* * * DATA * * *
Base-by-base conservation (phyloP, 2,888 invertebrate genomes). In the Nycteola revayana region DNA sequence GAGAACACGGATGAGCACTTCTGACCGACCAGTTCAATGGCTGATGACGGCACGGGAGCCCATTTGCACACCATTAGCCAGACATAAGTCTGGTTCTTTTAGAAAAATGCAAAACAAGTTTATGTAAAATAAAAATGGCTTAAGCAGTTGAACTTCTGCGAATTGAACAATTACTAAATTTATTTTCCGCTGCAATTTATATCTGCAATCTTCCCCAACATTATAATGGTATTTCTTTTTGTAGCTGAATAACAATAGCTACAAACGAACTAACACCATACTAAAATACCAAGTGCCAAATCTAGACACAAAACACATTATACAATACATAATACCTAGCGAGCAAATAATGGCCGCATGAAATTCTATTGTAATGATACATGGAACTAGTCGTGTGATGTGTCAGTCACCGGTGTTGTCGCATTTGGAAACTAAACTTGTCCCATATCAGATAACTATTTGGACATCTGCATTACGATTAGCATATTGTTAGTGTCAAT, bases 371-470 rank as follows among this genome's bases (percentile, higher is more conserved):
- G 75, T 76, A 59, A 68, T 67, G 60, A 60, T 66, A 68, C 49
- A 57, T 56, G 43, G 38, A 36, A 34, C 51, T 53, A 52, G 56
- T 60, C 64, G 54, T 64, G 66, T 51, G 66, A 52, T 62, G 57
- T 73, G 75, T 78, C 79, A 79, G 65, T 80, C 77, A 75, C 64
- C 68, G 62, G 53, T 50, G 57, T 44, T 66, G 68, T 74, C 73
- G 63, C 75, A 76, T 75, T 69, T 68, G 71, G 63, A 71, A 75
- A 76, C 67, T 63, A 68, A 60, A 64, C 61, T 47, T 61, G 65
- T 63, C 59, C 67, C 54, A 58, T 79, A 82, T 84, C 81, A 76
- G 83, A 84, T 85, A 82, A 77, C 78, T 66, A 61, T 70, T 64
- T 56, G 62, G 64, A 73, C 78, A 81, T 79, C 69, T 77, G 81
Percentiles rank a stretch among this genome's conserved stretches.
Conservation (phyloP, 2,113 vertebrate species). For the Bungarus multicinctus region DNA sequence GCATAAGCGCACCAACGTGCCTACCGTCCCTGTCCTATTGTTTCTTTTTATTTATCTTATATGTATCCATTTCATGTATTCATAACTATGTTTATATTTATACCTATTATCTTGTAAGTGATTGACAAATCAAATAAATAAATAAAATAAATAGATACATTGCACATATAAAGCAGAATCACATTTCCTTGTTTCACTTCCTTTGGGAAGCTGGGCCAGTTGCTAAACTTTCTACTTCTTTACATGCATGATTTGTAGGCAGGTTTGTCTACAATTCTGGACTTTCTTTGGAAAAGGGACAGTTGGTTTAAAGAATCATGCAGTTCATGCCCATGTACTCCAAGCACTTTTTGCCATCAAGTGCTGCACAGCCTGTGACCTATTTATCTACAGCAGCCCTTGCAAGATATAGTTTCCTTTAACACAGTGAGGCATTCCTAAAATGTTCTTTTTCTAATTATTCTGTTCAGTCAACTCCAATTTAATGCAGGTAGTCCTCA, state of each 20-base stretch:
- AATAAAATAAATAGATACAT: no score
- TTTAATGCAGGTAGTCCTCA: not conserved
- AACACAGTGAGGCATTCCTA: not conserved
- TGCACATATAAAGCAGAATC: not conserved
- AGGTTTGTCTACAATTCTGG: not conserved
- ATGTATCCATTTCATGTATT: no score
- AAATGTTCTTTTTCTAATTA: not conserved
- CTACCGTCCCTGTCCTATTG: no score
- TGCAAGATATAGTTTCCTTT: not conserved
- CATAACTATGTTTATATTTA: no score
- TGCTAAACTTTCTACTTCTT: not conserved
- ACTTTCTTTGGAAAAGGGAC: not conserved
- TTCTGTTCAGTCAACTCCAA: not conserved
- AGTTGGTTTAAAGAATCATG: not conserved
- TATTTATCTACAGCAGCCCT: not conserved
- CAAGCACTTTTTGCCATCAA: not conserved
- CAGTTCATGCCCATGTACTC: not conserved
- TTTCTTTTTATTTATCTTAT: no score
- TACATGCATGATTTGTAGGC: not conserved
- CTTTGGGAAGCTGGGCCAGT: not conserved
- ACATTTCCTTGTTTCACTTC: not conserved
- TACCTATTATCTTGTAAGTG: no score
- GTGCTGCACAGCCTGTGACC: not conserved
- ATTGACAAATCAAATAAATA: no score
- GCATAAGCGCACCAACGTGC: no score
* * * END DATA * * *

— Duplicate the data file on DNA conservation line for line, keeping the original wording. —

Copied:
Base-by-base conservation (phyloP, 2,888 invertebrate genomes). In the Nycteola revayana region DNA sequence GAGAACACGGATGAGCACTTCTGACCGACCAGTTCAATGGCTGATGACGGCACGGGAGCCCATTTGCACACCATTAGCCAGACATAAGTCTGGTTCTTTTAGAAAAATGCAAAACAAGTTTATGTAAAATAAAAATGGCTTAAGCAGTTGAACTTCTGCGAATTGAACAATTACTAAATTTATTTTCCGCTGCAATTTATATCTGCAATCTTCCCCAACATTATAATGGTATTTCTTTTTGTAGCTGAATAACAATAGCTACAAACGAACTAACACCATACTAAAATACCAAGTGCCAAATCTAGACACAAAACACATTATACAATACATAATACCTAGCGAGCAAATAATGGCCGCATGAAATTCTATTGTAATGATACATGGAACTAGTCGTGTGATGTGTCAGTCACCGGTGTTGTCGCATTTGGAAACTAAACTTGTCCCATATCAGATAACTATTTGGACATCTGCATTACGATTAGCATATTGTTAGTGTCAAT, bases 371-470 rank as follows among this genome's bases (percentile, higher is more conserved):
- G 75, T 76, A 59, A 68, T 67, G 60, A 60, T 66, A 68, C 49
- A 57, T 56, G 43, G 38, A 36, A 34, C 51, T 53, A 52, G 56
- T 60, C 64, G 54, T 64, G 66, T 51, G 66, A 52, T 62, G 57
- T 73, G 75, T 78, C 79, A 79, G 65, T 80, C 77, A 75, C 64
- C 68, G 62, G 53, T 50, G 57, T 44, T 66, G 68, T 74, C 73
- G 63, C 75, A 76, T 75, T 69, T 68, G 71, G 63, A 71, A 75
- A 76, C 67, T 63, A 68, A 60, A 64, C 61, T 47, T 61, G 65
- T 63, C 59, C 67, C 54, A 58, T 79, A 82, T 84, C 81, A 76
- G 83, A 84, T 85, A 82, A 77, C 78, T 66, A 61, T 70, T 64
- T 56, G 62, G 64, A 73, C 78, A 81, T 79, C 69, T 77, G 81
Percentiles rank a stretch among this genome's conserved stretches.
Conservation (phyloP, 2,113 vertebrate species). For the Bungarus multicinctus region DNA sequence GCATAAGCGCACCAACGTGCCTACCGTCCCTGTCCTATTGTTTCTTTTTATTTATCTTATATGTATCCATTTCATGTATTCATAACTATGTTTATATTTATACCTATTATCTTGTAAGTGATTGACAAATCAAATAAATAAATAAAATAAATAGATACATTGCACATATAAAGCAGAATCACATTTCCTTGTTTCACTTCCTTTGGGAAGCTGGGCCAGTTGCTAAACTTTCTACTTCTTTACATGCATGATTTGTAGGCAGGTTTGTCTACAATTCTGGACTTTCTTTGGAAAAGGGACAGTTGGTTTAAAGAATCATGCAGTTCATGCCCATGTACTCCAAGCACTTTTTGCCATCAAGTGCTGCACAGCCTGTGACCTATTTATCTACAGCAGCCCTTGCAAGATATAGTTTCCTTTAACACAGTGAGGCATTCCTAAAATGTTCTTTTTCTAATTATTCTGTTCAGTCAACTCCAATTTAATGCAGGTAGTCCTCA, state of each 20-base stretch:
- AATAAAATAAATAGATACAT: no score
- TTTAATGCAGGTAGTCCTCA: not conserved
- AACACAGTGAGGCATTCCTA: not conserved
- TGCACATATAAAGCAGAATC: not conserved
- AGGTTTGTCTACAATTCTGG: not conserved
- ATGTATCCATTTCATGTATT: no score
- AAATGTTCTTTTTCTAATTA: not conserved
- CTACCGTCCCTGTCCTATTG: no score
- TGCAAGATATAGTTTCCTTT: not conserved
- CATAACTATGTTTATATTTA: no score
- TGCTAAACTTTCTACTTCTT: not conserved
- ACTTTCTTTGGAAAAGGGAC: not conserved
- TTCTGTTCAGTCAACTCCAA: not conserved
- AGTTGGTTTAAAGAATCATG: not conserved
- TATTTATCTACAGCAGCCCT: not conserved
- CAAGCACTTTTTGCCATCAA: not conserved
- CAGTTCATGCCCATGTACTC: not conserved
- TTTCTTTTTATTTATCTTAT: no score
- TACATGCATGATTTGTAGGC: not conserved
- CTTTGGGAAGCTGGGCCAGT: not conserved
- ACATTTCCTTGTTTCACTTC: not conserved
- TACCTATTATCTTGTAAGTG: no score
- GTGCTGCACAGCCTGTGACC: not conserved
- ATTGACAAATCAAATAAATA: no score
- GCATAAGCGCACCAACGTGC: no score